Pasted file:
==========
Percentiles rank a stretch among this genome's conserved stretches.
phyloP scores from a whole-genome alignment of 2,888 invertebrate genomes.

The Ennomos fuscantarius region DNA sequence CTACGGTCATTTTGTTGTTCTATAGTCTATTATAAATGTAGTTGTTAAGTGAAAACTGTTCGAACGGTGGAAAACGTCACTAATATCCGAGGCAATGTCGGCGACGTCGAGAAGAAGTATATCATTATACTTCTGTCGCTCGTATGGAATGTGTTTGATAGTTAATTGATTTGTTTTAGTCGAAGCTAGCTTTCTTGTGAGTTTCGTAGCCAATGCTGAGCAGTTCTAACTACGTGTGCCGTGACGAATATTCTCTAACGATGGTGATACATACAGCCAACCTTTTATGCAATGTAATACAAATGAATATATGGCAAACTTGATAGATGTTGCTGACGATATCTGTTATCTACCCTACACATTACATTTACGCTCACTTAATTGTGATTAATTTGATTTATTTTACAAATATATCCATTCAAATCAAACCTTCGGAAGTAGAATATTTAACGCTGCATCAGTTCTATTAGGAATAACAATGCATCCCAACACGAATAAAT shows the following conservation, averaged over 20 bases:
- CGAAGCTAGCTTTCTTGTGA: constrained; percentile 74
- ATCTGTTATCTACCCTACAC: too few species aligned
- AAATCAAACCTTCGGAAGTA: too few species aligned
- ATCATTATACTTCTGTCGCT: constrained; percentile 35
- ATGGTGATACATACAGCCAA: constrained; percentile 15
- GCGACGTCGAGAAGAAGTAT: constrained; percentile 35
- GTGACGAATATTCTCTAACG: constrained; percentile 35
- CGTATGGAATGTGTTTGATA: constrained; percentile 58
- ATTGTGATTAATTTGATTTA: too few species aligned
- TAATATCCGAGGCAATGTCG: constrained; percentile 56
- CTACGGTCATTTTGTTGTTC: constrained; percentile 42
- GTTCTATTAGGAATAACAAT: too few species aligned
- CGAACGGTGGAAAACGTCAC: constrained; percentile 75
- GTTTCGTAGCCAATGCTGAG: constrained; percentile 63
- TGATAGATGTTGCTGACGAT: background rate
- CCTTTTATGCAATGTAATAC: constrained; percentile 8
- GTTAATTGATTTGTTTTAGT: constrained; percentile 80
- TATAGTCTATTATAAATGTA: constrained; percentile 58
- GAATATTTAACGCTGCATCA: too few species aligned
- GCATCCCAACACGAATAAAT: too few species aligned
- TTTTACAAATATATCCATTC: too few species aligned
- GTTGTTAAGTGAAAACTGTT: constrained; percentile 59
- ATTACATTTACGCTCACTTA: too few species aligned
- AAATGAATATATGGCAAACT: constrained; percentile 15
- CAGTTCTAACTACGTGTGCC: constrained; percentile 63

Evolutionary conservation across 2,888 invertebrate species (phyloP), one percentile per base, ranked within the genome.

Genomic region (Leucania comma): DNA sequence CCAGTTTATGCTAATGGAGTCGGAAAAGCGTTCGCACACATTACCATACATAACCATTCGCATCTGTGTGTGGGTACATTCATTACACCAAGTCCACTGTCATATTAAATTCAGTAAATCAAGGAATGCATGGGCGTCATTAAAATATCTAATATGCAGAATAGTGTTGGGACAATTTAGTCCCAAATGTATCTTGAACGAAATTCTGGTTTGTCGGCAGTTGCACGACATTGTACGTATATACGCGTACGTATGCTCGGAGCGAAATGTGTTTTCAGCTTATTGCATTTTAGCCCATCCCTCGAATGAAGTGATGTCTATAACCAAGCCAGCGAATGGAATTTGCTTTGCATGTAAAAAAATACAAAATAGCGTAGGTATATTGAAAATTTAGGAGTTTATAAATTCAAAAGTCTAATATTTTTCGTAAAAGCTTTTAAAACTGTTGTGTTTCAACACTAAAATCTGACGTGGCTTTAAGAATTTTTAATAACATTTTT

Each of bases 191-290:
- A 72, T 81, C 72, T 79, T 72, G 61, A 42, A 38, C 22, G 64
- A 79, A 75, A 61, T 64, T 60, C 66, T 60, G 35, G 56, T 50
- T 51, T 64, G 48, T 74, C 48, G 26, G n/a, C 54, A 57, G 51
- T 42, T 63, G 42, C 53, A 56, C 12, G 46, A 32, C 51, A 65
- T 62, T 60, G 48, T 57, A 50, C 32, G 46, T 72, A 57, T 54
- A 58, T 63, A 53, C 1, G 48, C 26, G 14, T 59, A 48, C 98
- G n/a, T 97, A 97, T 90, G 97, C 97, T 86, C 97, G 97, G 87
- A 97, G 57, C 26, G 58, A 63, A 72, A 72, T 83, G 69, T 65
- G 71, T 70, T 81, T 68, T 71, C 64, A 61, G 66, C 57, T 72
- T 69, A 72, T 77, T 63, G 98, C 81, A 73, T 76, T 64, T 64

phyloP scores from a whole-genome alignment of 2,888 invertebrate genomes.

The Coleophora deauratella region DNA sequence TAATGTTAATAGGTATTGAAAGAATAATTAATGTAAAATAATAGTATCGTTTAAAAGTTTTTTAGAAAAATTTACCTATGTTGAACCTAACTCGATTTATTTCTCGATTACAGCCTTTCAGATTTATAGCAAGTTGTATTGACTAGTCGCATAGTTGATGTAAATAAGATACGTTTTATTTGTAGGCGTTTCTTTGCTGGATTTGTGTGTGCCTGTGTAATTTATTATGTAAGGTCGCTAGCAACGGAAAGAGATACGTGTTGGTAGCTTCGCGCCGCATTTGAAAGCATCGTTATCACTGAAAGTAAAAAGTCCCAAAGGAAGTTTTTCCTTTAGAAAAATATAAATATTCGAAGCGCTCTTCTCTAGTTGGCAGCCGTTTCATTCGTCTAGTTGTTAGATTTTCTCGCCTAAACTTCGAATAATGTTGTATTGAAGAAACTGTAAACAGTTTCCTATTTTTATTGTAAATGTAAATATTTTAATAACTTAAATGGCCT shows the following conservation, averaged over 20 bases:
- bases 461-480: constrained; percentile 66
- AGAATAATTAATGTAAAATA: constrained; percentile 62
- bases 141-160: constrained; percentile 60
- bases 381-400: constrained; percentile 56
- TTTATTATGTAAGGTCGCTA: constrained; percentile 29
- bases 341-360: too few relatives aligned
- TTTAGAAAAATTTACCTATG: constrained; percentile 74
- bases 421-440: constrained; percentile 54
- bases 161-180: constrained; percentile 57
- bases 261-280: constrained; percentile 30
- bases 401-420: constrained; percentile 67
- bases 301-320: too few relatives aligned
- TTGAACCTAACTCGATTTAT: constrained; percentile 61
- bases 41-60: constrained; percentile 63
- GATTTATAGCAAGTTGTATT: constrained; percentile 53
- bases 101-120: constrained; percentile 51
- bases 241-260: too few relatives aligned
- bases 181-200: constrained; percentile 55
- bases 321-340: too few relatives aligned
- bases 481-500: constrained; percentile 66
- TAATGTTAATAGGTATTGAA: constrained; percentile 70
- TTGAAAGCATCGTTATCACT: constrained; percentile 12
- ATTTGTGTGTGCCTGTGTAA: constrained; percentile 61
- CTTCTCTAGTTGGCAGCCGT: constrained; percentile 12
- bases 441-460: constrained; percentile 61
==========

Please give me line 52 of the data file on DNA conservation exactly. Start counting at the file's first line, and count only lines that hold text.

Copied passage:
- bases 161-180: constrained; percentile 57